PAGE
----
The York Herald, Saturday, August 23rd 1879; page 7;
Trial For Breach of Promise at York Castle
Mr. Wm. Gray, Under Sheriff of Yorkshire, sat in the Magistrates’ Room at York Castle, with a jury, on Thursday, for the purpose of assessing the damages in an action of breach of promise, the parties to the action being, Margaret Precious, spinster, daughter of Mr. Wm. Precious of Hive, near Eastrington, plaintiff and Robert Wilbert, Stationmaster of Keyingham, near Hull, defendant. Mr. F. H. Anderson, York, appeared on behalf of the plaintiff and defendant conducted his own case.
Mr. Anderson stated that the plaintiff and defendant had known each other for many years, and when they began to keep company, in 1876, when both were under age, defendant was living at Skelton and plaintiff with her father. An engagement took place, and a great many letters passed between the parties, most of which it would be unnecessary to read. In 1877, some sort of a quarrel took place, the engagement was broken of, and the plaintiff took a situation in Leeds. It was arranged on parting that they should correspond as friends; and a correspondence ensued, in the course of which the defendant’s attachment again began to ripen. On the 5th June 1878, he wrote:
“Well, Maggie dear, as they cannot let you have your holidays at the time, they cannot refuse you one day out. So will you ask for one day and come and meet me at Hull? Of course I shall bring you to Keyingham, but that we can arrange in Hull.”
Plaintiff at first refused to meet defendant and numerous letters followed, but subsequently plaintiff agreed to meet defendant at Hull, and in a letter of 15th June he says:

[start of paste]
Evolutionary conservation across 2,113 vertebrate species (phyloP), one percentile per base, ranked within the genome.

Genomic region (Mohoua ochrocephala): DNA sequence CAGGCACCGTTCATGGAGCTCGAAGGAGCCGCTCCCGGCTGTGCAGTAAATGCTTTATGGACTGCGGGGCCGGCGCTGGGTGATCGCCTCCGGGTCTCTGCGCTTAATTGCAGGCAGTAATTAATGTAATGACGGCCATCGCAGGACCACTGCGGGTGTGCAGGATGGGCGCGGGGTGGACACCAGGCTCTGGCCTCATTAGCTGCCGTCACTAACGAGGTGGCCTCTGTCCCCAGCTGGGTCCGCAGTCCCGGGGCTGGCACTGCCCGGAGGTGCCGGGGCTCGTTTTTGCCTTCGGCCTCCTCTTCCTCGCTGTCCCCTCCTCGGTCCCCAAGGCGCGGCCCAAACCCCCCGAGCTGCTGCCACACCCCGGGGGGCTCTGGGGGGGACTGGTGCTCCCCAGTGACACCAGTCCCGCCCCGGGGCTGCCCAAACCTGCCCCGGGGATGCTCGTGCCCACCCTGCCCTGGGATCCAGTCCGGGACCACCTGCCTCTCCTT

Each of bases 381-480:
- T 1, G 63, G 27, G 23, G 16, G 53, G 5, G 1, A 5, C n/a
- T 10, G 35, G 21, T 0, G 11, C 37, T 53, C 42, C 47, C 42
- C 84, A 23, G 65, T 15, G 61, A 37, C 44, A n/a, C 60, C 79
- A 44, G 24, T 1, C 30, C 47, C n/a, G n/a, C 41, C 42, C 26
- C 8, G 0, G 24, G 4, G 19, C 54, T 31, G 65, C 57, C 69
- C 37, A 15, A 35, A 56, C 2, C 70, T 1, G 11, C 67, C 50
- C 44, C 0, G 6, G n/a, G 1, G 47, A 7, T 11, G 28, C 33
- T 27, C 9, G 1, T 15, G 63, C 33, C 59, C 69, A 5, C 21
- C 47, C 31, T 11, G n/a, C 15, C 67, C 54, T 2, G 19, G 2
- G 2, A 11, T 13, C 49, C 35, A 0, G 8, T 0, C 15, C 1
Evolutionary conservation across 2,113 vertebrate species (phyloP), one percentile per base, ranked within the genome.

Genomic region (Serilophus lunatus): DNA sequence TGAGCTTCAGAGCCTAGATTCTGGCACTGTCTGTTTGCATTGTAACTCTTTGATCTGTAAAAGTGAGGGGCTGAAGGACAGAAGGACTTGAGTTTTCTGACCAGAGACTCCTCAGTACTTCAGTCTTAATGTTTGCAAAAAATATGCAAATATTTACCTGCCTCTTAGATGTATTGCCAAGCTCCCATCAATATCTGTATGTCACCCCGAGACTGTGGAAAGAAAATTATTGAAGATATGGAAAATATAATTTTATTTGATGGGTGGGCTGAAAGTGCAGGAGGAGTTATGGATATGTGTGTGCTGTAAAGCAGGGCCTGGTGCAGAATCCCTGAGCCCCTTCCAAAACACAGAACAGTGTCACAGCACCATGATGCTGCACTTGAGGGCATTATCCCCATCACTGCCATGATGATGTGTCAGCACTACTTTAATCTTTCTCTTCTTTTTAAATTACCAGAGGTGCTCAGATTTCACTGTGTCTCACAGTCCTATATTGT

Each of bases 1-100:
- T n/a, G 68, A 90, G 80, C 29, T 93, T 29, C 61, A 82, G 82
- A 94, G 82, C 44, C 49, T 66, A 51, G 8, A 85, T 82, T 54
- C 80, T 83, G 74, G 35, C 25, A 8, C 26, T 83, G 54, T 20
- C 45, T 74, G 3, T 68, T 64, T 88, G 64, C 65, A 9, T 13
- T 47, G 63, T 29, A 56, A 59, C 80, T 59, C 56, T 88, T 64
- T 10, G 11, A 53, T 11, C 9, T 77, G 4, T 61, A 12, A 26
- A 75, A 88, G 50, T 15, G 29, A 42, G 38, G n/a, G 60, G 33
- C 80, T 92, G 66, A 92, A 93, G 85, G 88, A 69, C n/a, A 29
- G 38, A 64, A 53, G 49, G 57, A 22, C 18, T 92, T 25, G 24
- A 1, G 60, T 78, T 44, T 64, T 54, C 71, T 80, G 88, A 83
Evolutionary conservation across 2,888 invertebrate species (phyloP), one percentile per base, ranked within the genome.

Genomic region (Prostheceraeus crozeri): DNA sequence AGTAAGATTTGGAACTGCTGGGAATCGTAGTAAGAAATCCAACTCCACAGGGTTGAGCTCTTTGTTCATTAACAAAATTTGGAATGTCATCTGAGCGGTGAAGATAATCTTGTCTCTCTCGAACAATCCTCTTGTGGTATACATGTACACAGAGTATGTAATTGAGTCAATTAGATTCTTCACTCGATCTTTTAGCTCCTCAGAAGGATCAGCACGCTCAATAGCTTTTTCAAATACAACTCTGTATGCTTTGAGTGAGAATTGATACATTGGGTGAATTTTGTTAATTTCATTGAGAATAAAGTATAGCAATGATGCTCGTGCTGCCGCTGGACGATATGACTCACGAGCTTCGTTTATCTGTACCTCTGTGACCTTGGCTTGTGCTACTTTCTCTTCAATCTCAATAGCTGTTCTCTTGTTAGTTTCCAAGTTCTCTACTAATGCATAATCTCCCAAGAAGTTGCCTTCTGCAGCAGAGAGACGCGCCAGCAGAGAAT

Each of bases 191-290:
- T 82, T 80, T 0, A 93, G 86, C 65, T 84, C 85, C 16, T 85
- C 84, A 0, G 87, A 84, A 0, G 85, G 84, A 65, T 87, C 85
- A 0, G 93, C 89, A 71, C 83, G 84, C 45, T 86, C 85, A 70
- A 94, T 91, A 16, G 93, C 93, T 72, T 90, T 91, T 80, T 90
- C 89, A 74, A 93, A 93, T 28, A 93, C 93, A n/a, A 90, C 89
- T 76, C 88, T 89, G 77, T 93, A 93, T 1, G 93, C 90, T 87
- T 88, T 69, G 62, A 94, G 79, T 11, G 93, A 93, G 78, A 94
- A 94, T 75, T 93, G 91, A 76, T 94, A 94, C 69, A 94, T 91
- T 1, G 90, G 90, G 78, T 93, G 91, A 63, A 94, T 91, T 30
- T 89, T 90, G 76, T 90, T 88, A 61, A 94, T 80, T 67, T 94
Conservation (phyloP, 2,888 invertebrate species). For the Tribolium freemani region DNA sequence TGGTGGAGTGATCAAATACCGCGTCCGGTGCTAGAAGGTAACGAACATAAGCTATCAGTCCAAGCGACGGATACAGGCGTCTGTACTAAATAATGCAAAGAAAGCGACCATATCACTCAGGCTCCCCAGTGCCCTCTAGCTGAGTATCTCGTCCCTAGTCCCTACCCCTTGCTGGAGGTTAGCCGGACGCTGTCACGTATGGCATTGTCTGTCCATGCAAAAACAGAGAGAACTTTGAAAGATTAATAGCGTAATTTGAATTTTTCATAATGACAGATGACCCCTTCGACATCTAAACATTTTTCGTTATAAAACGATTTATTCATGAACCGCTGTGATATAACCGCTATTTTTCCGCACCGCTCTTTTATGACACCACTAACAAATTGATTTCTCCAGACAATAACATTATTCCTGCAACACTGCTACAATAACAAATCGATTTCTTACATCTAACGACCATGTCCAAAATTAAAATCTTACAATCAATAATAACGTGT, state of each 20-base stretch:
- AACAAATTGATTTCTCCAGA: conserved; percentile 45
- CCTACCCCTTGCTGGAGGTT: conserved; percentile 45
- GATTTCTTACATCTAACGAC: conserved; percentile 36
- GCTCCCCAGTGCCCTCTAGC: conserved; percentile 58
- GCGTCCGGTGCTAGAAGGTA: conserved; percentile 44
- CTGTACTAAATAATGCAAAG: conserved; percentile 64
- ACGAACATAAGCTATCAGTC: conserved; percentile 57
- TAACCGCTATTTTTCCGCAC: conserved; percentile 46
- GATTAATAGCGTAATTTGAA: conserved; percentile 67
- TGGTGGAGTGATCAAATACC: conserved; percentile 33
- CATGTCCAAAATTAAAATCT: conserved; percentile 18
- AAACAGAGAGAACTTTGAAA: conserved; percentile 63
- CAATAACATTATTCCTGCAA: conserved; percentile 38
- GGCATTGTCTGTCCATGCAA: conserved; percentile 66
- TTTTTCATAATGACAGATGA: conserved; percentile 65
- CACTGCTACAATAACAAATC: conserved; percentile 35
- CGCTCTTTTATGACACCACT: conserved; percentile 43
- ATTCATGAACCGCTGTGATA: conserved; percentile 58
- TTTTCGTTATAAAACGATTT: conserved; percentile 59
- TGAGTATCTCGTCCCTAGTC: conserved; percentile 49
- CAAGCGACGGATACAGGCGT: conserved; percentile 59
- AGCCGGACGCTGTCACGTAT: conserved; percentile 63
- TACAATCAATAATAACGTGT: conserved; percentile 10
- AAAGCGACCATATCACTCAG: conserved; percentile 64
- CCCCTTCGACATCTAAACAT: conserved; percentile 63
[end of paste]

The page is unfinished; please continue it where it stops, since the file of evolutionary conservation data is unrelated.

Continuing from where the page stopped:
“Well Maggie, I can meet you in Hull on Tuesday. You must leave Staddlethorpe at 6 past 9, and when you get to Hull take a ticket to Southcoates station”
Defendant met her at Hull and took her to Keyingham. During that day he asked her to marry him, and she consented. On 19th June - that was a day after - defendant wrote to plaintiff a letter, in which he says:-
“My dear Maggie - You will be surprised to hear from me so soon, but as I have been so miserable since you left me, I must write to you today, Maggie. Well, Maggie, I believe you thought I was not in earnest yesterday. To show you that I am, I will ask you the same today. Will you be my wife, Maggie? If you will only promise me that you will, I will wait as long as you like. I cannot tell you Maggie, how I love you.”
The letter concludes:
“Yours only, Robbie”.
When defendant asked her on the 18th to marry him, he named August or September, and he then requested her to leave her situation. On the 22nd of June he then again wrote to the plaintiff two letters bearing that date. He said:
“I was indeed glad to receive such a reply to my letter this morning from you. I did not think, Maggie dear, that you cared sufficient for me to promise to be my wife. I have today wrote to your father. I will send a copy of it when I get an answer. I dare say he will write to you before he answers mine. I hope he will.”